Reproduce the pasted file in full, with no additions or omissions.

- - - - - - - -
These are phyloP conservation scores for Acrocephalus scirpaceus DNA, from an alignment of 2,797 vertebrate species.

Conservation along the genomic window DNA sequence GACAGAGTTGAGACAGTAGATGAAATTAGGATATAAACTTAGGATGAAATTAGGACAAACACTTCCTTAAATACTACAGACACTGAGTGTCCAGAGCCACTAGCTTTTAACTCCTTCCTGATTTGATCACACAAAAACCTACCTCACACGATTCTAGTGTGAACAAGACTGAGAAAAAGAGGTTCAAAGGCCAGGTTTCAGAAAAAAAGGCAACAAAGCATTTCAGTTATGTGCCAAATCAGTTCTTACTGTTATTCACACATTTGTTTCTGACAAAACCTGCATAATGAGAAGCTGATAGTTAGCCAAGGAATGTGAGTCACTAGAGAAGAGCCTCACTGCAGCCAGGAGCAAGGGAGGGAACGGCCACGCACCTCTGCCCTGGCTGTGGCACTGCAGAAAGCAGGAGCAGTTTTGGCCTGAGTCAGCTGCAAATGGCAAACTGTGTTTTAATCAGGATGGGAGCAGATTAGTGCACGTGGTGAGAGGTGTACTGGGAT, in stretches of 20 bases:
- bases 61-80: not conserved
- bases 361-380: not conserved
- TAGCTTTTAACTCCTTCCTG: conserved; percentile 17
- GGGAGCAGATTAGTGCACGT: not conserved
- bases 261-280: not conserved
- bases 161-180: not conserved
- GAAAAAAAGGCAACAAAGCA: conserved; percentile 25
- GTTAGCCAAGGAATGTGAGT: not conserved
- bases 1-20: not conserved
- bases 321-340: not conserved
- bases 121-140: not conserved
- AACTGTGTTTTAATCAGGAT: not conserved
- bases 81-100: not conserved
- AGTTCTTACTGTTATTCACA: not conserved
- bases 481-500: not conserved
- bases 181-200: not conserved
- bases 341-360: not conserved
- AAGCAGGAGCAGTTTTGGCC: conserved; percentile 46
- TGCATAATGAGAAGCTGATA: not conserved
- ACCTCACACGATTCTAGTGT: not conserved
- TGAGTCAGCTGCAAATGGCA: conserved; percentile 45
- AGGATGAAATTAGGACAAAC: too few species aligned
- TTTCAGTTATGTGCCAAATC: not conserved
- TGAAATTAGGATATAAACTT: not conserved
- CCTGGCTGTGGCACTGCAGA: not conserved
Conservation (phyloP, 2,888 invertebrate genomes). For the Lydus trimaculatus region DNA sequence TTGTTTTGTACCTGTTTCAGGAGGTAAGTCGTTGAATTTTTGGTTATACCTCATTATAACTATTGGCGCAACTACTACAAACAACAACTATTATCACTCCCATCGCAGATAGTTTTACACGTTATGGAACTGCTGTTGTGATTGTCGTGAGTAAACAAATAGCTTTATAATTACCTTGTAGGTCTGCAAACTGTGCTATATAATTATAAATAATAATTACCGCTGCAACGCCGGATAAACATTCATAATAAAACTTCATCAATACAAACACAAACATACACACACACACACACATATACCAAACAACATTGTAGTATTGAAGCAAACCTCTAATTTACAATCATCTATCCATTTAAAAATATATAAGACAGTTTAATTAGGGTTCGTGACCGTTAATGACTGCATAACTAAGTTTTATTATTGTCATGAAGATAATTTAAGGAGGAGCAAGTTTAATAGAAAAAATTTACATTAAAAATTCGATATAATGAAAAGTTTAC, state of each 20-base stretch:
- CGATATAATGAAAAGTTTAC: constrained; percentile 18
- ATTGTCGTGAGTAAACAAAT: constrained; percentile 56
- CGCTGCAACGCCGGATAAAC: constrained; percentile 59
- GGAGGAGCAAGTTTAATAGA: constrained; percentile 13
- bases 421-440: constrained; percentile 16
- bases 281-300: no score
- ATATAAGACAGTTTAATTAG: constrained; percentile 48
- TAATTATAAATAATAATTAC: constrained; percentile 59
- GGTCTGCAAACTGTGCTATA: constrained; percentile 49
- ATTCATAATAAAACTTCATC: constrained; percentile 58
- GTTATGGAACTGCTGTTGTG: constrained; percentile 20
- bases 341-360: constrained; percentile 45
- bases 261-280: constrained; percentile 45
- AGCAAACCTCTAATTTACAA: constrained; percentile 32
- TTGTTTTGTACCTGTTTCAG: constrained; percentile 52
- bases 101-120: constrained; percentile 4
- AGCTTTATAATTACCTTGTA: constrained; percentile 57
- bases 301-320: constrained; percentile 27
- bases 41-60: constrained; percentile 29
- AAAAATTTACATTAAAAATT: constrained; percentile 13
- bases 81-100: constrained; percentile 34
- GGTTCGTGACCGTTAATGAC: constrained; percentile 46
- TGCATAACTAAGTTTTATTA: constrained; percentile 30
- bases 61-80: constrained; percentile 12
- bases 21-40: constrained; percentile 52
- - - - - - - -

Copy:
These are phyloP conservation scores for Acrocephalus scirpaceus DNA, from an alignment of 2,797 vertebrate species.

Conservation along the genomic window DNA sequence GACAGAGTTGAGACAGTAGATGAAATTAGGATATAAACTTAGGATGAAATTAGGACAAACACTTCCTTAAATACTACAGACACTGAGTGTCCAGAGCCACTAGCTTTTAACTCCTTCCTGATTTGATCACACAAAAACCTACCTCACACGATTCTAGTGTGAACAAGACTGAGAAAAAGAGGTTCAAAGGCCAGGTTTCAGAAAAAAAGGCAACAAAGCATTTCAGTTATGTGCCAAATCAGTTCTTACTGTTATTCACACATTTGTTTCTGACAAAACCTGCATAATGAGAAGCTGATAGTTAGCCAAGGAATGTGAGTCACTAGAGAAGAGCCTCACTGCAGCCAGGAGCAAGGGAGGGAACGGCCACGCACCTCTGCCCTGGCTGTGGCACTGCAGAAAGCAGGAGCAGTTTTGGCCTGAGTCAGCTGCAAATGGCAAACTGTGTTTTAATCAGGATGGGAGCAGATTAGTGCACGTGGTGAGAGGTGTACTGGGAT, in stretches of 20 bases:
- bases 61-80: not conserved
- bases 361-380: not conserved
- TAGCTTTTAACTCCTTCCTG: conserved; percentile 17
- GGGAGCAGATTAGTGCACGT: not conserved
- bases 261-280: not conserved
- bases 161-180: not conserved
- GAAAAAAAGGCAACAAAGCA: conserved; percentile 25
- GTTAGCCAAGGAATGTGAGT: not conserved
- bases 1-20: not conserved
- bases 321-340: not conserved
- bases 121-140: not conserved
- AACTGTGTTTTAATCAGGAT: not conserved
- bases 81-100: not conserved
- AGTTCTTACTGTTATTCACA: not conserved
- bases 481-500: not conserved
- bases 181-200: not conserved
- bases 341-360: not conserved
- AAGCAGGAGCAGTTTTGGCC: conserved; percentile 46
- TGCATAATGAGAAGCTGATA: not conserved
- ACCTCACACGATTCTAGTGT: not conserved
- TGAGTCAGCTGCAAATGGCA: conserved; percentile 45
- AGGATGAAATTAGGACAAAC: too few species aligned
- TTTCAGTTATGTGCCAAATC: not conserved
- TGAAATTAGGATATAAACTT: not conserved
- CCTGGCTGTGGCACTGCAGA: not conserved
Conservation (phyloP, 2,888 invertebrate genomes). For the Lydus trimaculatus region DNA sequence TTGTTTTGTACCTGTTTCAGGAGGTAAGTCGTTGAATTTTTGGTTATACCTCATTATAACTATTGGCGCAACTACTACAAACAACAACTATTATCACTCCCATCGCAGATAGTTTTACACGTTATGGAACTGCTGTTGTGATTGTCGTGAGTAAACAAATAGCTTTATAATTACCTTGTAGGTCTGCAAACTGTGCTATATAATTATAAATAATAATTACCGCTGCAACGCCGGATAAACATTCATAATAAAACTTCATCAATACAAACACAAACATACACACACACACACACATATACCAAACAACATTGTAGTATTGAAGCAAACCTCTAATTTACAATCATCTATCCATTTAAAAATATATAAGACAGTTTAATTAGGGTTCGTGACCGTTAATGACTGCATAACTAAGTTTTATTATTGTCATGAAGATAATTTAAGGAGGAGCAAGTTTAATAGAAAAAATTTACATTAAAAATTCGATATAATGAAAAGTTTAC, state of each 20-base stretch:
- CGATATAATGAAAAGTTTAC: constrained; percentile 18
- ATTGTCGTGAGTAAACAAAT: constrained; percentile 56
- CGCTGCAACGCCGGATAAAC: constrained; percentile 59
- GGAGGAGCAAGTTTAATAGA: constrained; percentile 13
- bases 421-440: constrained; percentile 16
- bases 281-300: no score
- ATATAAGACAGTTTAATTAG: constrained; percentile 48
- TAATTATAAATAATAATTAC: constrained; percentile 59
- GGTCTGCAAACTGTGCTATA: constrained; percentile 49
- ATTCATAATAAAACTTCATC: constrained; percentile 58
- GTTATGGAACTGCTGTTGTG: constrained; percentile 20
- bases 341-360: constrained; percentile 45
- bases 261-280: constrained; percentile 45
- AGCAAACCTCTAATTTACAA: constrained; percentile 32
- TTGTTTTGTACCTGTTTCAG: constrained; percentile 52
- bases 101-120: constrained; percentile 4
- AGCTTTATAATTACCTTGTA: constrained; percentile 57
- bases 301-320: constrained; percentile 27
- bases 41-60: constrained; percentile 29
- AAAAATTTACATTAAAAATT: constrained; percentile 13
- bases 81-100: constrained; percentile 34
- GGTTCGTGACCGTTAATGAC: constrained; percentile 46
- TGCATAACTAAGTTTTATTA: constrained; percentile 30
- bases 61-80: constrained; percentile 12
- bases 21-40: constrained; percentile 52